You’ve got far too much code for now. Get rid of most of it.

This is good advice, and I’ll definitely try it, but first, how does the return function work? I’ve looked up the documentation, but it didn’t really explain. Where does it return to? or maybe, where should I tell it to return to?

Where does it return to?

It returns to the calling function. When you return from mode1(), the next line of code executed is the one following the call to mode1().

or maybe, where should I tell it to return to?

You can't, so don't worry about it.

Got it. Can’t thank you enough. Went through and started from the ground up. This code works flawlessly, even blacks out nice and slow. I made a choice to have slower response and a nice fade, though if I put the “if ( mode !=1)” -then break code in the crossFade function it was an instant blackout.

#include <Conceptinetics.h>

// Color arrays
int black[3]  = { 0, 0, 0 };
int white[3]  = { 100, 100, 100 };
int red[3]    = { 100, 0, 0 };
int green[3]  = { 0, 100, 0 };
int blue[3]   = { 0, 0, 100 };
int yellow[3] = { 100, 50, 0 };
int orange[3] = { 100, 25, 0 };
int purple[3] = { 80, 0, 100};
int pink [3]  = { 100, 0, 45};
int teal [3]  = { 0, 70, 100};

// Set initial color
int redVal = black[0];
int grnVal = black[1]; 
int bluVal = black[2];

int wait = 5;      // 10ms internal crossFade delay; increase for slower fades
int hold = 0;       // Optional hold when a color is complete, before the next crossFade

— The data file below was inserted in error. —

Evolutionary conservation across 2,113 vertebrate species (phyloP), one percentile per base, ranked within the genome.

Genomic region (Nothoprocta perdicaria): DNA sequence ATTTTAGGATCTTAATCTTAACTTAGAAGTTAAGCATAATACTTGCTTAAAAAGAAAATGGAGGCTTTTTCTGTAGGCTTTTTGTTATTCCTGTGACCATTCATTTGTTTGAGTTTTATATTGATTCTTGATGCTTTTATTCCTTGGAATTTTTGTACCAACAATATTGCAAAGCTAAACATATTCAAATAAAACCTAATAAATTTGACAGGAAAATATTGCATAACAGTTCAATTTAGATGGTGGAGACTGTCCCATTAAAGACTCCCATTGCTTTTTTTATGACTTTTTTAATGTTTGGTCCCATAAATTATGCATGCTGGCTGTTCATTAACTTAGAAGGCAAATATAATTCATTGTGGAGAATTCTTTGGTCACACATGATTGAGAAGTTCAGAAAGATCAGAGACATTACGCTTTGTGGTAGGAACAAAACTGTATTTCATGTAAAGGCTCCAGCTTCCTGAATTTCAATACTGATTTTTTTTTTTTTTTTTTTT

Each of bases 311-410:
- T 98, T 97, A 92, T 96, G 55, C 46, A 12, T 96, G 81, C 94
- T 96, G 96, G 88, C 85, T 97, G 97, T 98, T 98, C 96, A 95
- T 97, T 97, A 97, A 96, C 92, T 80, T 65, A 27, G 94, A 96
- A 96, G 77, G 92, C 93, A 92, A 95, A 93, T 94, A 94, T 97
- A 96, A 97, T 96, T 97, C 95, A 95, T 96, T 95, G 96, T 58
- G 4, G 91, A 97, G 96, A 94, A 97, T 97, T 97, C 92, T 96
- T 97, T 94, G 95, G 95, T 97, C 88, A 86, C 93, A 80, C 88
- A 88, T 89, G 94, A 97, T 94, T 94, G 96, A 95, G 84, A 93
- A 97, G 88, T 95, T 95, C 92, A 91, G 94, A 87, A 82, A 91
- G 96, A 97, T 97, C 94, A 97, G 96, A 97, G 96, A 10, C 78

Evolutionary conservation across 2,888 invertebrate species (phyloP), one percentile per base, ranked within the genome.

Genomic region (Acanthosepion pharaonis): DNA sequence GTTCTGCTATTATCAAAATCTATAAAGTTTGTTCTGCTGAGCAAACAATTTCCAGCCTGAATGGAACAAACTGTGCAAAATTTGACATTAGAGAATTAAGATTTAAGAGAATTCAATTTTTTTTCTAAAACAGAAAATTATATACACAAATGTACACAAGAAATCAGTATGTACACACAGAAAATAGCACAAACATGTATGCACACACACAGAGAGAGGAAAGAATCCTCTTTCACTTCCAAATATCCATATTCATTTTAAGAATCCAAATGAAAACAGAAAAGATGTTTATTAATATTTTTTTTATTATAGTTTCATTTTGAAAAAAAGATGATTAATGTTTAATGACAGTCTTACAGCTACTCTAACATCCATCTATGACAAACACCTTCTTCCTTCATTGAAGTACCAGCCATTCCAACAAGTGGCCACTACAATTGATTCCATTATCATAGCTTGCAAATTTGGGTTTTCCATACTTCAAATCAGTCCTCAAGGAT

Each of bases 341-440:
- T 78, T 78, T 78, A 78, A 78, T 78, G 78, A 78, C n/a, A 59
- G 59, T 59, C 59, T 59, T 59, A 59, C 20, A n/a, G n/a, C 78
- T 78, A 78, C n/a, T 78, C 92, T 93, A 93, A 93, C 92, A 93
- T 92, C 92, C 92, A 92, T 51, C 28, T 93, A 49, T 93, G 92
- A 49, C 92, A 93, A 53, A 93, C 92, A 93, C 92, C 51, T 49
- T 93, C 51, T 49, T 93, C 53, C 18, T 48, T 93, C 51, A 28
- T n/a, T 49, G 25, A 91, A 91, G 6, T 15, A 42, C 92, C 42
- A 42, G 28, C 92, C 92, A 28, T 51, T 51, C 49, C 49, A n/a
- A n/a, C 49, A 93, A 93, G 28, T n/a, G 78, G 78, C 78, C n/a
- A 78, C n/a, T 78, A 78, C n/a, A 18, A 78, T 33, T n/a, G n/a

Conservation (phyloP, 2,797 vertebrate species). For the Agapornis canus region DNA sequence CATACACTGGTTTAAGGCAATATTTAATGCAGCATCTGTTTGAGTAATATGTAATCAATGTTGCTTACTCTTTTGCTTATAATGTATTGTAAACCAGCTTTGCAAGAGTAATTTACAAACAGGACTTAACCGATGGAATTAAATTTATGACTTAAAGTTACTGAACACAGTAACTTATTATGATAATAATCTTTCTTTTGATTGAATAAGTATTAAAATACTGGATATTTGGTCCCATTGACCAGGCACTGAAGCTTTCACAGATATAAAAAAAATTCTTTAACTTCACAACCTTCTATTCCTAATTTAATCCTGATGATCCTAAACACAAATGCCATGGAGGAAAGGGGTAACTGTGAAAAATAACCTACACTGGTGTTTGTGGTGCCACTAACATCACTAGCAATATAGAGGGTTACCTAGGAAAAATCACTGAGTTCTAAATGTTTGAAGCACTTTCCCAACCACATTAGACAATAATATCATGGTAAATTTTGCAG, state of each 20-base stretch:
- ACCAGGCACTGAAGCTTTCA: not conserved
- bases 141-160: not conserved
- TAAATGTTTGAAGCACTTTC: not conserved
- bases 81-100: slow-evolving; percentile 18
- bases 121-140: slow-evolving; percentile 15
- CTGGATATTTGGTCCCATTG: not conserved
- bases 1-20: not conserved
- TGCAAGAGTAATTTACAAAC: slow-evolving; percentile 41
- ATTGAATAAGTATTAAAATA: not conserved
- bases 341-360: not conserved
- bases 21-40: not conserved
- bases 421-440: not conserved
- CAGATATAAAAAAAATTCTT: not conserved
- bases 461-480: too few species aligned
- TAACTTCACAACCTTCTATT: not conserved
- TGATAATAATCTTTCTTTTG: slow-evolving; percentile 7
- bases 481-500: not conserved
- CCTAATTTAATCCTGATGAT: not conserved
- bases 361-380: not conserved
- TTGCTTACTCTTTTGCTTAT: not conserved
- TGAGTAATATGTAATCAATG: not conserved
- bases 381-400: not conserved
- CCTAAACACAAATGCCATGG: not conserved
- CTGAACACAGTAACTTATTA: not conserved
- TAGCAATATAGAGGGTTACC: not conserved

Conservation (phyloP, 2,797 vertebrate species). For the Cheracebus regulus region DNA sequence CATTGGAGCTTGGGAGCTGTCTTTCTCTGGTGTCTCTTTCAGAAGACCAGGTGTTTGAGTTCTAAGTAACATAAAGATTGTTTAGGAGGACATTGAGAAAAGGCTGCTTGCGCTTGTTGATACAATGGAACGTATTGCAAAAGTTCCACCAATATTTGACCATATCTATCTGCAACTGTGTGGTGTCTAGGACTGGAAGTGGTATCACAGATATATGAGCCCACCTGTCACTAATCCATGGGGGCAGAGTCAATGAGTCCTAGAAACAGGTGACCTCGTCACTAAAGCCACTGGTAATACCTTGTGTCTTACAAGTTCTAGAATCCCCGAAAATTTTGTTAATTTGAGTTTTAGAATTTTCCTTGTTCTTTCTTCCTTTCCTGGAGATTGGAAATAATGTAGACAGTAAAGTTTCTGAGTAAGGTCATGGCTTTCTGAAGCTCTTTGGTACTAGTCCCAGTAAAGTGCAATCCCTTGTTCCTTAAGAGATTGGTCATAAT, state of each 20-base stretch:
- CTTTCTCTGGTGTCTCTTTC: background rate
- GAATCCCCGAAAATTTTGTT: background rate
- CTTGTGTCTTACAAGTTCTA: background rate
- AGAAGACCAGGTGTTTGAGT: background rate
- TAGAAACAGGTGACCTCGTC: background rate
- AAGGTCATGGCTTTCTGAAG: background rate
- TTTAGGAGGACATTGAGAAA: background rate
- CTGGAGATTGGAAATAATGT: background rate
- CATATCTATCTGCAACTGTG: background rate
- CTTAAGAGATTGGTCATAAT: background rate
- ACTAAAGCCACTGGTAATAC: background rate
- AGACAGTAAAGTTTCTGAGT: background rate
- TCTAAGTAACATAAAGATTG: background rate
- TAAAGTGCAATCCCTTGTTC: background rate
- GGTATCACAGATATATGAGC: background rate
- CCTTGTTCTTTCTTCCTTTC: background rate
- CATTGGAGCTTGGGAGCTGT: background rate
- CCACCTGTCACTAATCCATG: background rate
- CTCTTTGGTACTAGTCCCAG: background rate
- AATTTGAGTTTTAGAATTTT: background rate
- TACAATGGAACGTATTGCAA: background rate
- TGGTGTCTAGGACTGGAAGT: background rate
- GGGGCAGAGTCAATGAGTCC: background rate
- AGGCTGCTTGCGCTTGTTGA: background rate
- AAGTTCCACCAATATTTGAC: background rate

int repeat = 0;     // How many times should we loop before stopping? (0 for no stop)
int j = 0;          // Loop counter for repeat

// Initialize color variables
int prevR = redVal;
int prevG = grnVal;
int prevB = bluVal;

////////////////////////////////////

int bpin1 = (3);
int bpin2 = (4);
int bpin3 = (5);
int bpin4 = (6);

int lpin = (13);

int mode = (0);

DMX_Master dmx_master (512,2);  //DMX Initialize

/////////////////////////////////////

void setup(){
  
  pinMode (bpin1, INPUT);
  pinMode (bpin2, INPUT);
  
  pinMode (lpin, OUTPUT);
  digitalWrite (lpin, LOW);
  
  pinMode (2,OUTPUT);     //This is for the DMX Shield
   dmx_master.enable ();
  
}
void loop(){
  
  buttonCheck();
  
  
  while (mode == 1){
    
    crossFade(red);
  
    if (mode != 1){   //jump out
      break; }
      
    crossFade(orange);
    
    if (mode != 1){   //jump out
      break; }
      
    crossFade(yellow);
    
    if (mode != 1){   //jump out
      break; }
      
    crossFade(green);
    
    if (mode != 1){   //jump out
      break; }
      
    crossFade(teal);
    
    if (mode != 1){   //jump out
      break; }
      
    crossFade(blue);
    
    if (mode != 1){   //jump out
      break; }
      
    crossFade(purple);
    
    if (mode != 1){   //jump out
      break; }